How a lack of sleep could hurt you on the job
It’s one thing to yawn during a tedious meeting. But if you find yourself nodding off in front of your boss — you might be sleep-deprived.
And you’re not alone. Nearly 70 per cent of Canadians wish they could get better quality sleep most nights, according to national poll results published in the 2016 Canadian Sleep Review.
On top of that, a whopping 49 per cent say a lack of sleep affects their productivity at work.
That’s half the country’s workforce – yikes! – and sleep experts agree that not catching enough Z’s can make a pretty big dent in your job performance.
How a lack of sleep hurts your job performance
Not getting enough shut-eye can lead to a host of problems, like a lack of alertness, irritability, and an inability to concentrate or control your emotions – which could make writing reports or navigating office politics a challenge.
“The brain functions most affected are those responsible for making decisions and planning,” says neurologist Dr. Thanh Dang-Vu, Concordia University’s research chair in sleep, neuroimaging and cognitive health, exercise science.
In other words: Without enough sleep, you can expect to mess up everything from crunching numbers in a spreadsheet to figuring out timelines for a project.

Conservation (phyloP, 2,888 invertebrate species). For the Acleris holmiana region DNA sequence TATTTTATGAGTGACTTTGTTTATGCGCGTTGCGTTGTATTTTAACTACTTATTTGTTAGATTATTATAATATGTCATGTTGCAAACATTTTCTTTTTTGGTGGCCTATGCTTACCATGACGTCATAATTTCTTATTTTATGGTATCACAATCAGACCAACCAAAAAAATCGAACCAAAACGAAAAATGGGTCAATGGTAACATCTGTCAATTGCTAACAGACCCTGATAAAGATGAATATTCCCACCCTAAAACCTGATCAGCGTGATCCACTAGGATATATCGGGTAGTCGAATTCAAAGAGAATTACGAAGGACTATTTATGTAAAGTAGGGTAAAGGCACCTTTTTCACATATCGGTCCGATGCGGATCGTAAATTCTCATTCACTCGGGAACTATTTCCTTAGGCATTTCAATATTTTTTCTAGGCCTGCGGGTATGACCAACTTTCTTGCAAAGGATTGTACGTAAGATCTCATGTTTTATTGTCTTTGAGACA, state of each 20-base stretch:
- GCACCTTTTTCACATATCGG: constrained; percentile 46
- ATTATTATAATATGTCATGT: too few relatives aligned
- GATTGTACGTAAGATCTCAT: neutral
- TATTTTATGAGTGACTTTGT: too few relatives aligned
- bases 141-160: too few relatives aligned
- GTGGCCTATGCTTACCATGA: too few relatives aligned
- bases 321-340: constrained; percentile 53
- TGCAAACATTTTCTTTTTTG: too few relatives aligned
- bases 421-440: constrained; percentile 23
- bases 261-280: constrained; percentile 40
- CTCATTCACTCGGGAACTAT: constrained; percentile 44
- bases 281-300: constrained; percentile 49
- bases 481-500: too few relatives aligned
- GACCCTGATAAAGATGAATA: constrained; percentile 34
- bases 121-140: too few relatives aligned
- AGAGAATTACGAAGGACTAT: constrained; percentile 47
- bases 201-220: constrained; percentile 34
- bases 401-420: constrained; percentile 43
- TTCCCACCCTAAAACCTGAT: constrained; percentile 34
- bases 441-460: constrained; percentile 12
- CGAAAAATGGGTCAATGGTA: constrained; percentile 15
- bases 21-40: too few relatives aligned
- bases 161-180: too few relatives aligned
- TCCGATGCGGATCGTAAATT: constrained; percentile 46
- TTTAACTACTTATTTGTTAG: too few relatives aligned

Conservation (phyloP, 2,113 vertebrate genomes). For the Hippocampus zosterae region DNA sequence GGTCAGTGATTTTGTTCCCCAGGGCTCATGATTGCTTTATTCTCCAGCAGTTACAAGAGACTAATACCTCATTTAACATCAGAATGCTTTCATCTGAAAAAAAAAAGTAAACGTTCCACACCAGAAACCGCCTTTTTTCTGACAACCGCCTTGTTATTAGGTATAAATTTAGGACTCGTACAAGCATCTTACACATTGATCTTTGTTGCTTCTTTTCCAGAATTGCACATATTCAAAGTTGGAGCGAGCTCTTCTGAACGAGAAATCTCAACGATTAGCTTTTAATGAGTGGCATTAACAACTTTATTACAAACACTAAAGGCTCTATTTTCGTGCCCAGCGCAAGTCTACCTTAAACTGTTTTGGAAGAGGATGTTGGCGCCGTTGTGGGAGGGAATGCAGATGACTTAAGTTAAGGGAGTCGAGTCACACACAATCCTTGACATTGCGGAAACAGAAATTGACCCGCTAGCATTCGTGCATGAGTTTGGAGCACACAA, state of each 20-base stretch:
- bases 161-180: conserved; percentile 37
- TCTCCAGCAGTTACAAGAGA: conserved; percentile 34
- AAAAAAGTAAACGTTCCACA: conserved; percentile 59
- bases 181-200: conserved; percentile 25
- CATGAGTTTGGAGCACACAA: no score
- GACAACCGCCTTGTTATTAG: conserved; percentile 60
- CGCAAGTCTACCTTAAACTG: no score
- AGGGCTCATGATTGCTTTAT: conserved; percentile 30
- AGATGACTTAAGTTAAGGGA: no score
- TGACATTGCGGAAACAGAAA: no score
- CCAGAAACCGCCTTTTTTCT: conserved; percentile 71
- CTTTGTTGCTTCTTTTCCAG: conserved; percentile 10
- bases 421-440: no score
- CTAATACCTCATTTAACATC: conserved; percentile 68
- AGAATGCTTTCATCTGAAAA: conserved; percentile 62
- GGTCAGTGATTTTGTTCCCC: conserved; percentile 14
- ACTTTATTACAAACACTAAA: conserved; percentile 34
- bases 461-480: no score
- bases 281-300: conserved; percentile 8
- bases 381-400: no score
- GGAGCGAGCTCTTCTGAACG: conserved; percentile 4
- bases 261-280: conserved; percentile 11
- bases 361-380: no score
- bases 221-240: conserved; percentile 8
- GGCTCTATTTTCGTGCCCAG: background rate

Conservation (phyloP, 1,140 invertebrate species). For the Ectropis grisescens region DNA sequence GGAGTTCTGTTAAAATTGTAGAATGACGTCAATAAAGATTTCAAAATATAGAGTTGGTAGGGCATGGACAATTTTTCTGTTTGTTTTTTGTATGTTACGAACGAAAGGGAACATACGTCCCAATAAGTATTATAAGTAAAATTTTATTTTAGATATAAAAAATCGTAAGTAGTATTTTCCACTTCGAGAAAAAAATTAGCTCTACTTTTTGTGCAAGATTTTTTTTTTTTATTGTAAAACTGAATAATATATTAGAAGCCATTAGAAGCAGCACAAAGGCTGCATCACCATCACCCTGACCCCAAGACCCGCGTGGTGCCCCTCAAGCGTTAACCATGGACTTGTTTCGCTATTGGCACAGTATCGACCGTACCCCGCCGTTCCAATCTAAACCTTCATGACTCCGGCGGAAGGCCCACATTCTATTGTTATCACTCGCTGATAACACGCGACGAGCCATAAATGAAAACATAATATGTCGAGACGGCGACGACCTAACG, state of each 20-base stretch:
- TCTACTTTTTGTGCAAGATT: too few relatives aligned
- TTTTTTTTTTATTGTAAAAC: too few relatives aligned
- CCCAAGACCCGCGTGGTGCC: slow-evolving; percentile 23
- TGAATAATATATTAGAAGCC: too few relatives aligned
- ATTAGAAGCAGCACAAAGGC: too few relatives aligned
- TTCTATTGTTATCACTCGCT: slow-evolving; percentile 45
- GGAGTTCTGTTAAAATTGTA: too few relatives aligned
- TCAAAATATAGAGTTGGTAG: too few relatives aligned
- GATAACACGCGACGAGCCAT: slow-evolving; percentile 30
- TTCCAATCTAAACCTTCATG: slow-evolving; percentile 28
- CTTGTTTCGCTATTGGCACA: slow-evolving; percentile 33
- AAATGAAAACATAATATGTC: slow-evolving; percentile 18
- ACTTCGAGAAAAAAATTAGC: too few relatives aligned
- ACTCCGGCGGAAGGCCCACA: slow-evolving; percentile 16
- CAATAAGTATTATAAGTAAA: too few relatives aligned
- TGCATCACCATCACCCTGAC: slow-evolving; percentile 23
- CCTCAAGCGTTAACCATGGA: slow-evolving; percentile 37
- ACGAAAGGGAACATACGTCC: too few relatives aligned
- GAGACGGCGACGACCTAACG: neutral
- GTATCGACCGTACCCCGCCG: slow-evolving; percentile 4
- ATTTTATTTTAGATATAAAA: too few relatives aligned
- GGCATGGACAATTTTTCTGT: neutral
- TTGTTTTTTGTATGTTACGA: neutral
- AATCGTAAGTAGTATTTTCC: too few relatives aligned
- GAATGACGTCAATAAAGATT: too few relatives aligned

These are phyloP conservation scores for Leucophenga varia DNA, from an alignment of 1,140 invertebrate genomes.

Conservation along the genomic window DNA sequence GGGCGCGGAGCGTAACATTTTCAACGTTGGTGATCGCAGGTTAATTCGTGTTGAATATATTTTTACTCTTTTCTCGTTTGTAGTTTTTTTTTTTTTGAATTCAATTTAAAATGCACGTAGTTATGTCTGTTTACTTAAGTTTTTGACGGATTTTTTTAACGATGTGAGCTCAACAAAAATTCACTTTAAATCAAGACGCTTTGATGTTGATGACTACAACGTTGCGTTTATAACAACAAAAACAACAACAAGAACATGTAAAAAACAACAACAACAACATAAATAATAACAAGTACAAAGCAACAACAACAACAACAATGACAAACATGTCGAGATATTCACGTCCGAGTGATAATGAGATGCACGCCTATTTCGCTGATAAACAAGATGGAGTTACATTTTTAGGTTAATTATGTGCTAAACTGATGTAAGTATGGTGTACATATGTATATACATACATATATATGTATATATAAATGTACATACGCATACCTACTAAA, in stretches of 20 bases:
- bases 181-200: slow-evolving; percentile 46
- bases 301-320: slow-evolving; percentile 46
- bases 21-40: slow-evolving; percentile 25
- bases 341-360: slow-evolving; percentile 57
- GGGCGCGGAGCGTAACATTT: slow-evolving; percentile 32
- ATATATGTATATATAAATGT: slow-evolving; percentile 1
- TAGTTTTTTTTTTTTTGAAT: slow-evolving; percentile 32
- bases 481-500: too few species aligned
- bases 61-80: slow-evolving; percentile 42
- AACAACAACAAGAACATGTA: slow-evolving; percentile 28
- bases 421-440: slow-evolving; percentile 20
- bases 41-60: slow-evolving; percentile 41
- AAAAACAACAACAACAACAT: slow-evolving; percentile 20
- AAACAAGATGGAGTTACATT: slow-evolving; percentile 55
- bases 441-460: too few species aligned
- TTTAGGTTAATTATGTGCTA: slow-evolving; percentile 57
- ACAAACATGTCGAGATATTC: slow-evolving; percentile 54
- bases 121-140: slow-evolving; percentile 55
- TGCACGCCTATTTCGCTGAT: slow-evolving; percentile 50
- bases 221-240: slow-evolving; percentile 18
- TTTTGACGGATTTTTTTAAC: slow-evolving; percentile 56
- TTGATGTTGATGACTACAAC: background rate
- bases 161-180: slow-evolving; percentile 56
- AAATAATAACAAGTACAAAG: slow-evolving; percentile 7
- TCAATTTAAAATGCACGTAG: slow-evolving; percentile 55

And, sometimes, people even have physical symptoms like headaches, Dang-Vu says. In the long term, he adds an ongoing lack of sleep can lead you to get sick more often, and increases your risk of diabetes and obesity.
How to tell if you’re sleep-deprived
So how do you know if you’re lacking sleep? Sleep consultant and Good Night Sleep Site founder Alanna McGinn says you should ask yourself a few key questions:
- Are you waking up tired, even though you feel like you’ve had a full night of sleep?
- Are you drowsy throughout the work day?
- Are you actually dozing off at your desk, or during your commute?
If you answer ‘yes,’ to those, that’s a red flag. “I’ve had individuals literally falling asleep, in the middle of the day, in the middle of a meeting,” McGinn says.
But don’t go thinking there’s a magic number of hours you should be getting each night.
“It really depends on how much sleep you need to feel refreshed,” says Dang-Vu. “For some people, six hours might be enough. For others, they might need nine.”
Aim to get more shut-eye
To get solid sleep on a regular basis, McGinn says it’s important to turn off all screens at least 15 minutes before you head to sleep, and keep a consistent bedtime.
That means going to bed at roughly the same time every night and waking up at the same time every morning – even on weekends and holidays – at least 80 per cent of the time.
“That’s going to help sync your 24-hour clock, and help your body sleep easier,” McGinn says.
And if nothing seems to work, or if your partner notices you snoring heavily or having other nighttime problems, Dang-Vu says it’s best to go to your doctor to make sure your lack of shut-eye isn’t tied to a serious condition like sleep apnea or insomnia.